UTS Library

Communicates with Influence

Client: 

Department of Transport and Main Roads

PR Company: 

Rowland Pty Ltd

Award Category: 

Award Type: 

Call Number: 

2009 C7 - 3

Year: 

2009

Executive Summary: 

In 2008, Rowland partnered with the Department of Transport and Main Roads to design and deliver a program aimed at improving communication competency across the Department.

The four-day course has become a powerful tool which is transforming department leaders into more active and capable communicators.

The comprehensive program incorporates four intensive training modules over four full days with the objective of equipping leaders with the communication skills they need and of improving capability and confidence levels. It also provides participants with a number of „how-to-guides�, checklists and templates, developed to support the learning outcomes articulated in the program.

To date, more than 140 leaders from within the Department have attended the course, and participant feedback has been exceptionally positive. The course consistently achieves the maximum score in feedback from participants.

Follow-up one-on-one coaching sessions with participants allow the training team to see first-hand where and how people have integrated their learning upon returning to the office.

A clear trend is emerging – when one member of a team within the Department attends the program, other team members sign-up and attend subsequent sessions of the program, creating a tangible improvement in team confidence levels.

Situation Analysis: 

From an organisation that started life connecting outback towns to rail lines, the Department of Transport and Main Roads (formerly Department of Main Roads) now manages Queensland�s largest built community asset – the Queensland state-controlled road network, responsible for more than 33,000 kilometres of road and valued at more than $35 billion.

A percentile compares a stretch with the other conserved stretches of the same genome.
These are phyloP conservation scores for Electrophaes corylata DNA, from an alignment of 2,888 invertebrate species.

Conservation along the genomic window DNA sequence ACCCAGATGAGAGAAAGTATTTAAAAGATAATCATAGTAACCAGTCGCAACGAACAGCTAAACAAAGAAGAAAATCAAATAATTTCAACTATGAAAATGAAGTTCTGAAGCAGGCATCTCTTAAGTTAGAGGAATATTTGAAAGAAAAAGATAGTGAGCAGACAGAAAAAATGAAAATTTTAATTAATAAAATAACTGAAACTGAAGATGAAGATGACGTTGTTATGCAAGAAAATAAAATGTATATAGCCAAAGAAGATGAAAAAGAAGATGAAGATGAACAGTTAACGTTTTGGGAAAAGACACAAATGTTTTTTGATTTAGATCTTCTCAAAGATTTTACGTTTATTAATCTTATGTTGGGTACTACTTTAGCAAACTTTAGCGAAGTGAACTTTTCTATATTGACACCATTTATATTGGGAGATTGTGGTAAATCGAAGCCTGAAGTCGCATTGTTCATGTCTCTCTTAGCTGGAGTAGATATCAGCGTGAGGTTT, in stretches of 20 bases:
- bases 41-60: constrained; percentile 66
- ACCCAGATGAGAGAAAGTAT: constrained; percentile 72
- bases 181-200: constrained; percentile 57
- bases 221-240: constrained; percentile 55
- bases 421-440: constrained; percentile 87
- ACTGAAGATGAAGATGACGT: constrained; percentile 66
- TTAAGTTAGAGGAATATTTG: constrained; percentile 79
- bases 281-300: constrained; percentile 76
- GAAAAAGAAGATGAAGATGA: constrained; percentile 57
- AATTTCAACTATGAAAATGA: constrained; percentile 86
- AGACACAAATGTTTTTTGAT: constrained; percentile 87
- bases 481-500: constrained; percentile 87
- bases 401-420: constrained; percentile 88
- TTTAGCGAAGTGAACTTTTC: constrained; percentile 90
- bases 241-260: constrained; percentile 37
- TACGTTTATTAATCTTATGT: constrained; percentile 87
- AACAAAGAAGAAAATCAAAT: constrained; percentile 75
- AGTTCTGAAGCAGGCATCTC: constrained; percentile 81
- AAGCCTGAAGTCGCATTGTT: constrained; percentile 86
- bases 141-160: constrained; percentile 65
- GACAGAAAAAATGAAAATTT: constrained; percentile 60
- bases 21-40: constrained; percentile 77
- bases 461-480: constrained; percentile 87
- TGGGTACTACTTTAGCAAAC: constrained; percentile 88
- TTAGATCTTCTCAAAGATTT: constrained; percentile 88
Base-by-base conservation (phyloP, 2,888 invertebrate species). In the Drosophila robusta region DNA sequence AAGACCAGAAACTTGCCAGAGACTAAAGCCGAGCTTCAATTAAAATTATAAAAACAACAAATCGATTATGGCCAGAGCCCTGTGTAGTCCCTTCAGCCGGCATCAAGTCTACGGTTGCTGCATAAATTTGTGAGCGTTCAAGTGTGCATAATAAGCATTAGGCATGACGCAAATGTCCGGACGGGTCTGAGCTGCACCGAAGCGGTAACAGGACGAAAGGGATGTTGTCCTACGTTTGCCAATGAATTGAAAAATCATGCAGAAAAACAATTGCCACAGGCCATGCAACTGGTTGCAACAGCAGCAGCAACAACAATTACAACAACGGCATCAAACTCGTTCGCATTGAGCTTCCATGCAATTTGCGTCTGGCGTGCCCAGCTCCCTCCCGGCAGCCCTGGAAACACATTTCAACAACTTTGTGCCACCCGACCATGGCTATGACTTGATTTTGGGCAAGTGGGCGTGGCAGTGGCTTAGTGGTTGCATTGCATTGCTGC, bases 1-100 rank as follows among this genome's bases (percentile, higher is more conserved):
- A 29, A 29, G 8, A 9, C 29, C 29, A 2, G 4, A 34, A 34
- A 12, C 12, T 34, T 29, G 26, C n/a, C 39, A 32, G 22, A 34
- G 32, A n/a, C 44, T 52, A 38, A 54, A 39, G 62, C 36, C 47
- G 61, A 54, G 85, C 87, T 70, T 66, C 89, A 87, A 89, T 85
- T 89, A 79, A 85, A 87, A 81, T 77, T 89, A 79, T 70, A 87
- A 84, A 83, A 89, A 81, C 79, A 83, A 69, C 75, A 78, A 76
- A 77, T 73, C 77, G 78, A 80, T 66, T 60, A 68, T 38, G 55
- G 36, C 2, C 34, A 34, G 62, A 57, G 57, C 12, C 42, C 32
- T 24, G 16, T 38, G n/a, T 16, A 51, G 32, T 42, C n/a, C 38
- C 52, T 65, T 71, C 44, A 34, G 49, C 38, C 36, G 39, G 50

Typical of many large and geographically dispersed organisations, the Department was facing some challenges around internal communication. Research undertaken by their Organisational Communication Unit showed that leaders' communication effectiveness varied considerably throughout the organisation.

Therefore, the overarching recommendation of the review was to focus on building communication capability internally.

The need was clear – team leaders and managers within the Department had to become aware why effective communication with internal (and external) stakeholders was so crucial.

Rowland, together with the Organisational Communication Unit within the Department, designed a training and development program that taught communication and influencing skills, and ultimately, provided participants with a skill-set that could lead to improved day-to-day functioning of teams.

The result was a multi-faceted training and coaching package, which would provide the foundation for people to create a communication change, initially within their teams, and ultimately, across the Department.

Research: 

In June 2007, the Department conducted a review of how it communicated with stakeholders. The results provided a communication health status report, supported by detailed qualitative and quantitative evidence. This research informed the scope of the program and effectively assisted Rowland and the Department to formulate the course content.

Below are the key findings of the review:

Research table

Target Policies: 

The target publics identified in the research as requiring improved skills were broadly identified by two roles – Team Leaders and Managers – both in Brisbane and in the Queensland regions.

However, these publics could be further categorised by their roles, to include District Communication Officers, Project Officers, Engineers, Project Managers, employees in Professional Officer and Technical Officer roles, and in A04 to A07 roles.

While these publics were the focus of internal advertising for the „Communicates with Influence� program, the program was not exclusive of other employees. Nominations to the course were accepted regardless of their role within the organisation.